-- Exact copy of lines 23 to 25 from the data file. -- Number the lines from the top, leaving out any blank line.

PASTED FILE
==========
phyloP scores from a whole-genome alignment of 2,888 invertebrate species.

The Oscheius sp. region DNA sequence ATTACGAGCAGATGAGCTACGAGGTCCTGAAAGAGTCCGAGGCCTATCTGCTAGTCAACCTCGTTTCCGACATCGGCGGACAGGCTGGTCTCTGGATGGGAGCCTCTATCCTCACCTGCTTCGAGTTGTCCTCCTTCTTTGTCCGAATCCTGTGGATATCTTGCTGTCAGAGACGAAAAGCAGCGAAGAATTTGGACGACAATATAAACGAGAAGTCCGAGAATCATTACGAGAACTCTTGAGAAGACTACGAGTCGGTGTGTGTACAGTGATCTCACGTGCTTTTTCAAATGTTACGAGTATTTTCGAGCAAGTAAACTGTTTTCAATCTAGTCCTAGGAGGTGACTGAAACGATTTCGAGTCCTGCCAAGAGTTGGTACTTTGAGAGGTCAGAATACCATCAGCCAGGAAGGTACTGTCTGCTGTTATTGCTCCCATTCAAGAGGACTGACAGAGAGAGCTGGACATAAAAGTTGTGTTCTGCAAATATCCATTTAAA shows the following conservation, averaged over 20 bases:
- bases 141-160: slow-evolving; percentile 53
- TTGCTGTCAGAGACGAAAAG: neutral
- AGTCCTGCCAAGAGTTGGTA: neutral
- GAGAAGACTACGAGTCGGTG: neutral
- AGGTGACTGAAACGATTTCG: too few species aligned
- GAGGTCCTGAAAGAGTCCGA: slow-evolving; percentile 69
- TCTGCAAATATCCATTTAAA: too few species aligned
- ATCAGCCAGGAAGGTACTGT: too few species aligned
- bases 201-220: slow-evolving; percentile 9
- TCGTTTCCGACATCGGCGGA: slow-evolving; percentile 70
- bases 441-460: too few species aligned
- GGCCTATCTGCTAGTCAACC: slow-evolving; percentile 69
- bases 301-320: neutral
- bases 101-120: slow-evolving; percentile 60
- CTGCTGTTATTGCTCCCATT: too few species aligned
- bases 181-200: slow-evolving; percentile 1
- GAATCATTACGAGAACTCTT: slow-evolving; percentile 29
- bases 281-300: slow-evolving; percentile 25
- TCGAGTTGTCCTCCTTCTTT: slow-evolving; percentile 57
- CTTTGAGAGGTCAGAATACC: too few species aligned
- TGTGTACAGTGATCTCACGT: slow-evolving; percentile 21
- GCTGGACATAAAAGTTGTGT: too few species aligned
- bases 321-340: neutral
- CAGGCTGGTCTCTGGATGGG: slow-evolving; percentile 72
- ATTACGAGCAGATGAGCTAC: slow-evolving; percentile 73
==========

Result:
- TGTGTACAGTGATCTCACGT: slow-evolving; percentile 21
- GCTGGACATAAAAGTTGTGT: too few species aligned
- bases 321-340: neutral